The legal and HR issues associated with ‘Bring your own device’
Over recent decades there has been a marked increase in the number of employees using their own personal devices for work purposes. Gone are the days of company cars. Today’s employees not only drive their own cars to business meetings, they often use their own mobile phones and configure their laptops and home PCs to enable them to access company systems remotely from their own devices.
While this trend could be said to be driven in part by the recession and businesses trying to reduce overheads and capital expenditure, there are also a growing number of employees who are looking to their employers to enable them to use their own devices for work purposes for reasons of flexibility and user preference.
With the number of businesses operating “bring your own device” (BYOD) initiatives set to rise, this article looks at some of the legal and HR issues associated with BYOD and offers some suggestions for mitigating the risks.
BYOD initiatives multiply the number of networks, applications and user interfaces through which data is accessed. These are the three main points in an IT system where data is most vulnerable so it is important that companies are mindful of the data security risk and put mechanisms in place to mitigate that risk.
At the most basic level, compared with PCs and networked systems, there is a greater risk that mobile phones and laptops could be lost or stolen and then used to access or store confidential company data. Also, as employees use devices for their own social purposes as well as for work, accessing websites and uploading photographs and other content, they could unintentionally infect their device with viruses or malware that could provide a backdoor into the company’s systems.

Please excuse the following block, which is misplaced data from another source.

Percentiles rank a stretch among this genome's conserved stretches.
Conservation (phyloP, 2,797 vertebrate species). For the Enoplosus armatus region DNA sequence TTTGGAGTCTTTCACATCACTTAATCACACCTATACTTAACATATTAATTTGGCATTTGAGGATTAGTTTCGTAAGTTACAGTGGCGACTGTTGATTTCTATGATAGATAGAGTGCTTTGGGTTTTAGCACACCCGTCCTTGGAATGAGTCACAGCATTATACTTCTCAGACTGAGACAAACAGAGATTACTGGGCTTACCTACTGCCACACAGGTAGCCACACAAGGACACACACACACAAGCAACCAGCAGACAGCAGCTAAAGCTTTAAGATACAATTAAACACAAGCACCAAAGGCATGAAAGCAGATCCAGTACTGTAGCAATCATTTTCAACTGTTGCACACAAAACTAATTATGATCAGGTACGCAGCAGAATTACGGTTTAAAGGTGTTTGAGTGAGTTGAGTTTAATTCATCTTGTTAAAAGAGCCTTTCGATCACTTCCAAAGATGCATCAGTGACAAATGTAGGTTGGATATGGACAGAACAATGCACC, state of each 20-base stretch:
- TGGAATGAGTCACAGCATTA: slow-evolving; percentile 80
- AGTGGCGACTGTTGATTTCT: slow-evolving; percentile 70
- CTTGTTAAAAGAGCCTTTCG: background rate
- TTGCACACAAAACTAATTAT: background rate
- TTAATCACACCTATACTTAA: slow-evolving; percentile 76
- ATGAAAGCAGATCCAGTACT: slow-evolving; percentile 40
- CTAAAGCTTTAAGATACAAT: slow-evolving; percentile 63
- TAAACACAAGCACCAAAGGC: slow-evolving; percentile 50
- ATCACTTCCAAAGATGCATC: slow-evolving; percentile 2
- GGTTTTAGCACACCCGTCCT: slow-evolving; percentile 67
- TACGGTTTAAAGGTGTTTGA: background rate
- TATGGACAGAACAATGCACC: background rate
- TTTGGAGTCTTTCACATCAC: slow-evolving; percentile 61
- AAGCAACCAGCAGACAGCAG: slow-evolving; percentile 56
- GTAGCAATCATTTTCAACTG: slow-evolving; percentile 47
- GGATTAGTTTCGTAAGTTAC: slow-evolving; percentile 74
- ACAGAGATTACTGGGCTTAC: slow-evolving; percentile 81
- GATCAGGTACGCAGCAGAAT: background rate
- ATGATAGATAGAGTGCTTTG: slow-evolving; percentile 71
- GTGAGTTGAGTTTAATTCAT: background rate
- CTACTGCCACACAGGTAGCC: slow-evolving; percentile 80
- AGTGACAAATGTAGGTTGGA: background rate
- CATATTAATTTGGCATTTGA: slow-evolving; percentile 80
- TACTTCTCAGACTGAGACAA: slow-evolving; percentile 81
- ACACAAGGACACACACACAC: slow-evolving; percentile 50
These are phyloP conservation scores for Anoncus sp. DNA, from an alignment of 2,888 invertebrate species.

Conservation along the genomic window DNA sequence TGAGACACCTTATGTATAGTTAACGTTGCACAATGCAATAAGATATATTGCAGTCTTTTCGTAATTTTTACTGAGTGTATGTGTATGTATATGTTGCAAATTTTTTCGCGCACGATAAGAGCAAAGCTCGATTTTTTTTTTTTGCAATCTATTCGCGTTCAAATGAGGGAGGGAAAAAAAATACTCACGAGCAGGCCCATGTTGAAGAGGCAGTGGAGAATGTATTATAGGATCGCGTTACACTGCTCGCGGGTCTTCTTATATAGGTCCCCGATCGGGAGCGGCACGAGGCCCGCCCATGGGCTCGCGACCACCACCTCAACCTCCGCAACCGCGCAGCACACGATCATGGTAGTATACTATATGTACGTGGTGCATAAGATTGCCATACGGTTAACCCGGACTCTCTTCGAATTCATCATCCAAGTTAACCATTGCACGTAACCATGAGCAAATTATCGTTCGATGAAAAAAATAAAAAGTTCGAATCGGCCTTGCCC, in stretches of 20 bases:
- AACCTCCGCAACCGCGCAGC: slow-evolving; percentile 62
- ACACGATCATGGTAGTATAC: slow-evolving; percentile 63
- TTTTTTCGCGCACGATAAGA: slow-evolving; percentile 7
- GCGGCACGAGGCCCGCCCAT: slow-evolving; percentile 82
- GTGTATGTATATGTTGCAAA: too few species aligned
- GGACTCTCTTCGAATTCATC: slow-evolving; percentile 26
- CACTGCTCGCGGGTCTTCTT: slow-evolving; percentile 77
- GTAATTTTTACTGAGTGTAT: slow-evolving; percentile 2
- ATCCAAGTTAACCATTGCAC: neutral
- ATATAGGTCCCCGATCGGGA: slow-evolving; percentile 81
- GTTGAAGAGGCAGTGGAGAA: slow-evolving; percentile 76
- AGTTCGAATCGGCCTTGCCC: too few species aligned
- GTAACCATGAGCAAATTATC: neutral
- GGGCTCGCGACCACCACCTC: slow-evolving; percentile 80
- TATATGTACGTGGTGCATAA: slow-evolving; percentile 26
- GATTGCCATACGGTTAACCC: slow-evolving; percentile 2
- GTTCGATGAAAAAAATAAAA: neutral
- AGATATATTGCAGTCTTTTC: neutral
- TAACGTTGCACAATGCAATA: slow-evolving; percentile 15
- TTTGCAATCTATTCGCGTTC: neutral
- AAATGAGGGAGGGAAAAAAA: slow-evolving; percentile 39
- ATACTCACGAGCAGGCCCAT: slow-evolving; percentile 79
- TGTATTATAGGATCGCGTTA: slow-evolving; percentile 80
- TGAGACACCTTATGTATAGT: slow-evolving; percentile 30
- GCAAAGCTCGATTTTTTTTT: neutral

IT teams should work closely with other stakeholders within the company to establish a structure which capitalises on the benefits of BYOD without exposing the company to unnecessary security risks.
Closely connected with security, is the issue of data protection. The Information Commission Office (ICO) has recently published guidance for companies to help them avoid potential breaches of data protection laws when encouraging staff to use their personal devices for business purposes.
The ICO’s guidance recommends a number of security measures which employers should put in place to avoid breaching their data protection obligations, these include:
- auditing the types of personal data being processed and the devices used to access that data;
- denying or restricting access to sensitive data on devices which lack a high level of encryption; and
- controlling access to data and/or devices using passwords or PIN codes.
The guidance also provides that businesses should have remote locate and wipe facilities in place to maintain the confidentiality of data in the event of loss or theft and should, where possible, avoid the use of public cloud-based sharing and public backup services if the services have not been fully assessed.
The licensing implications of a BYOD initiative can often be overlooked entirely, putting the company in breach of its software licence terms. Or, companies can fail to fully consider the licensing implications until after they have committed to a BYOD initiative, resulting in the company having to pay licence fees which it had not budgeted for. For example, access to Microsoft products from personally owned mobile devices or laptops may require the purchase of additional licences which may be calculated on a per device basis rather than a per user basis.